of the re-evaluation process that is part of any art form (or any
nation, for that matter).  You can't build the future without the
foundation of the past.

In SPEAK!, and in THE GREEN KNIGHT, I have many thematic concerns, many
things that interest me: the mysteries of personality, of morality, of
sincerity, of fathers.  But I also have a more metatextual concern-- a
meta-theme, if you will-- and that's the history and evolution of the
superhero genre, a genre I love immensely.

I used to love superheroes but that love faded.  Howard Mackie's
Spider-Man run with Byrne and Romita Jr. soured me on comic books and
superheroes all together.  I stopped reading for a long time.
NET.HEROES ON PARADE was a series I wrote afterwards.  I'm proud of
it-- reasonably; I'm re-editing it currently-- it was a good melodrama,
a lot of fun, and with some of the characters, I did some pretty strong
work.  But you know what?

It wasn't a superhero story, not really.  It was about people with
superpowers, who obstentiably did the right thing-- but it was very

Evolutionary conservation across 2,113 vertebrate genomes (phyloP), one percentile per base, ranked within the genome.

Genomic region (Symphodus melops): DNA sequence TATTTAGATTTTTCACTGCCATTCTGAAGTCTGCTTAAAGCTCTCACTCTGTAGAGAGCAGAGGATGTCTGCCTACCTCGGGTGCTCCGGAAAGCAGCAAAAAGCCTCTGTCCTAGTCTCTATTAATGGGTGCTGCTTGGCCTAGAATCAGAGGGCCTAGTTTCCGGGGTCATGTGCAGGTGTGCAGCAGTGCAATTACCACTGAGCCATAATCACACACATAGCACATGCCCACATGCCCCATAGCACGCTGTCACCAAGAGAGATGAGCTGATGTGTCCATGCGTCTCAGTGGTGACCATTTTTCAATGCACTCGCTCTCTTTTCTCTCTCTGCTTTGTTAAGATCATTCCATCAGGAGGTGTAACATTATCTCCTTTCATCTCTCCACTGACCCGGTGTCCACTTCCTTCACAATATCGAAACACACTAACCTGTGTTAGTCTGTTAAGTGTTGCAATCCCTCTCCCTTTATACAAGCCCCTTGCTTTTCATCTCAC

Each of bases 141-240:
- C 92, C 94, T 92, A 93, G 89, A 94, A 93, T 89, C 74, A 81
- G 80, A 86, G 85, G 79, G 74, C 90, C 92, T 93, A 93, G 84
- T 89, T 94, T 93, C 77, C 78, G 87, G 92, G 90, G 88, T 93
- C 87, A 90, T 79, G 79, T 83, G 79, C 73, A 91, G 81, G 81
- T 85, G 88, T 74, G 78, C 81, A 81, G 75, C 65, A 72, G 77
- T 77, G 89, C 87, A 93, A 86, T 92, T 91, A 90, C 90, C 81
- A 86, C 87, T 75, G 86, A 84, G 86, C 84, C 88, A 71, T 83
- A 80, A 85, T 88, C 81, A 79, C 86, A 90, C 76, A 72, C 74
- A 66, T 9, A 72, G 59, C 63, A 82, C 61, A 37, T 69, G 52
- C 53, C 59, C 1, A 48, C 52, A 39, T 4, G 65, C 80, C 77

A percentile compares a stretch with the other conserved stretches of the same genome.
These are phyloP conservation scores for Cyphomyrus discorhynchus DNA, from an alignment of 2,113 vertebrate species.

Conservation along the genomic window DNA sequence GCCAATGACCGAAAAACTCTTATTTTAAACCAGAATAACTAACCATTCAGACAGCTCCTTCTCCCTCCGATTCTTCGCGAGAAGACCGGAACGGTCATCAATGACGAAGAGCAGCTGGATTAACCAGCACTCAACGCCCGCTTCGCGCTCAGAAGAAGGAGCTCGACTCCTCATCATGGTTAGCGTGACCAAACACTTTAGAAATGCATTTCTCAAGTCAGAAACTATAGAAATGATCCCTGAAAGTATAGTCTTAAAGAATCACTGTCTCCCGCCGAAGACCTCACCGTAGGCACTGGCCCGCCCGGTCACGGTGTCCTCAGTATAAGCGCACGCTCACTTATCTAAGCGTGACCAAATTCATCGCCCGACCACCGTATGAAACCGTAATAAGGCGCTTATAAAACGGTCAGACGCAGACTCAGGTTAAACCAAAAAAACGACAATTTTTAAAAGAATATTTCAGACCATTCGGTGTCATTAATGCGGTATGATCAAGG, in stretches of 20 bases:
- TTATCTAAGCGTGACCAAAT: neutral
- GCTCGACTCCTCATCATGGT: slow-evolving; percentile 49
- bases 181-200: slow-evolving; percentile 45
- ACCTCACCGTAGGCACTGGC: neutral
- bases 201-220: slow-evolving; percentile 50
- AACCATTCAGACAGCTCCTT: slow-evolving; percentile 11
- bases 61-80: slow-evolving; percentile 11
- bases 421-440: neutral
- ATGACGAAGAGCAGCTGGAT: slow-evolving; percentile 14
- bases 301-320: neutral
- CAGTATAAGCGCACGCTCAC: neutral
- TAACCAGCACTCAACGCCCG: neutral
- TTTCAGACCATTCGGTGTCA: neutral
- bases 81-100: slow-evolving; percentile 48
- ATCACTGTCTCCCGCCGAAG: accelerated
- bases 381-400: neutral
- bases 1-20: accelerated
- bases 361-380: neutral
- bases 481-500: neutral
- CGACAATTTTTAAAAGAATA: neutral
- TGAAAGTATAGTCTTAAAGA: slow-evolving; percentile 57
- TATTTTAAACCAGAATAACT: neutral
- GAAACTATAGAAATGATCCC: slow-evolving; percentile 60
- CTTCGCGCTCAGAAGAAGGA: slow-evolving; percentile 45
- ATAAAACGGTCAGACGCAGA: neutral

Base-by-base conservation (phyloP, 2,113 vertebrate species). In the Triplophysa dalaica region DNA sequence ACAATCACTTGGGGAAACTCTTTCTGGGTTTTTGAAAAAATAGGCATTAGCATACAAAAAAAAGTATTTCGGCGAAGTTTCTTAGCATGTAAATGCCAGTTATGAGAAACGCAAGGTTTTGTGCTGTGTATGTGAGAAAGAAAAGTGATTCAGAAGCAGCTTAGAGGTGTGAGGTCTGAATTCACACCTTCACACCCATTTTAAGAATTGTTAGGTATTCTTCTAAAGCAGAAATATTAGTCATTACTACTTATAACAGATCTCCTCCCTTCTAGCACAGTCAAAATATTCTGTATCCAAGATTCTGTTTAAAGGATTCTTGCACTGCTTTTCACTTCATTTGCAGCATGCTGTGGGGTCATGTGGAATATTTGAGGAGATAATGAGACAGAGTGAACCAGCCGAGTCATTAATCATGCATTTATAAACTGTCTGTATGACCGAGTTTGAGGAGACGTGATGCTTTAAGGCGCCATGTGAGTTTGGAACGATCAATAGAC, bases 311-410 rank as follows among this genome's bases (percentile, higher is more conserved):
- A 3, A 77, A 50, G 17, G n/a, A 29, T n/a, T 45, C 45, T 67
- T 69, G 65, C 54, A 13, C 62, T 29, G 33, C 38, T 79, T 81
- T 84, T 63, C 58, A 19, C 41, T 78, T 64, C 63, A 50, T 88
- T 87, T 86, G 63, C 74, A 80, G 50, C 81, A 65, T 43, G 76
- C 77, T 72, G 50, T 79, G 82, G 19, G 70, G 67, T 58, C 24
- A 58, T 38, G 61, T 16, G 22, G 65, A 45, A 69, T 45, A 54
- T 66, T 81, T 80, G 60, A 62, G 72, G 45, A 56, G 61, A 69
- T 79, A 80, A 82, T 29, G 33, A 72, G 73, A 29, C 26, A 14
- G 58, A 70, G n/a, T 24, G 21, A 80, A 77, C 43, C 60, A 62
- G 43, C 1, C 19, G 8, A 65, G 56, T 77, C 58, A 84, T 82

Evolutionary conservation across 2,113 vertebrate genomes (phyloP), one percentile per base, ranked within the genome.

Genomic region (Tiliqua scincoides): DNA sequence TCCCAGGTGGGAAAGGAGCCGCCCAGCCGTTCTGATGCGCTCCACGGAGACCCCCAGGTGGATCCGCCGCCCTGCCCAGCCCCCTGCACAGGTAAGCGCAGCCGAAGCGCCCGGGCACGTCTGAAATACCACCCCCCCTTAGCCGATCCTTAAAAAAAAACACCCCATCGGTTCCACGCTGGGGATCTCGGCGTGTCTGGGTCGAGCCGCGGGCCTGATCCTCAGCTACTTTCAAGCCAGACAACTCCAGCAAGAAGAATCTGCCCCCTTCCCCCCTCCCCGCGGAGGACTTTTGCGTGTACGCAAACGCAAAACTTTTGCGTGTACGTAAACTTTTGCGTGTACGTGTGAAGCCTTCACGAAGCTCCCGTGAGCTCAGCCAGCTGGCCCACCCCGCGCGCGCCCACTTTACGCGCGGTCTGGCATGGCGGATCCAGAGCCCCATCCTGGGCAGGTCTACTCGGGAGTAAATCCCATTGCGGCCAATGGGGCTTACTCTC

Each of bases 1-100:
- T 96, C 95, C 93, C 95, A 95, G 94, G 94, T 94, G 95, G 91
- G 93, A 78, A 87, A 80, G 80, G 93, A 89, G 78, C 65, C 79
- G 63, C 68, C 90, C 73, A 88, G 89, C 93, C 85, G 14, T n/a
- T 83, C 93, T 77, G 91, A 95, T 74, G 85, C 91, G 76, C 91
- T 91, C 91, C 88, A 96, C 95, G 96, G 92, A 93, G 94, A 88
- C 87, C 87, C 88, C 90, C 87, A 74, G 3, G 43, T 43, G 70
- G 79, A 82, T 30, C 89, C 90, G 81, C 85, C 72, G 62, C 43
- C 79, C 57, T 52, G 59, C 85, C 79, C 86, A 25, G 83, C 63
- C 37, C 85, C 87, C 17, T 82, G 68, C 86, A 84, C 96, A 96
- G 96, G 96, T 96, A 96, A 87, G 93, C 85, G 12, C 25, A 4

cynical, the characters very weak, very self-centered, very
hypocritical.  And people are like that, sure.  But superheroes aspire
to the greater good.  Good superhero stories inspire us to be better
than we are, just like the lives of great men.

I understand superheroes now-- at least better than I did.  And now I
know why I love them, what I love them for: and that love is

One of the themes of the GREEN KNIGHT is this evaluation of the genre,
of the characters, of what makes a superhero a superhero.  And this
theme will be reaching its apex with the sixth issue.  I hope to sum up
in the confines of that fiction some of my thoughts on the superhero,
and to convey my deeply-held love for it.

> Master Blaster Special: Frickin' Lame  [LNH]
> A Legion of Net.Heroes [LNH] one-shot
> by Tom Russell
>      So, a bonobo walks into a bar...

I'd like to point out that the "walks into a bar" part was Saxon's
ingenious contribution to the story.  I would still be stuck trying to
start the damn thing if not for the generous assistance of Mr. Brenton.

>   The story is hilarious, but it ain't kid safe.

Thank you. :-)  I try my best.

And coming soon to an RACC near you... be on the lookout for the Master
Blaster Super Bowl special.  Master Blaster comes to Detroit, and
hijinks ensue.  What will happen to special guest star WikiBoy?

Will Master Blaster decide that Detroit is, quote, frickin' lame,

What dark secret from the mighty daddy of mack's shadowy past will cast
its equally-shadowy shadow over these proceedings?

Find out in the Master Blaster Super Bowl special!

> ----------
> Saxon Brenton   University of Technology, city library, Sydney Australia

   Tom Russell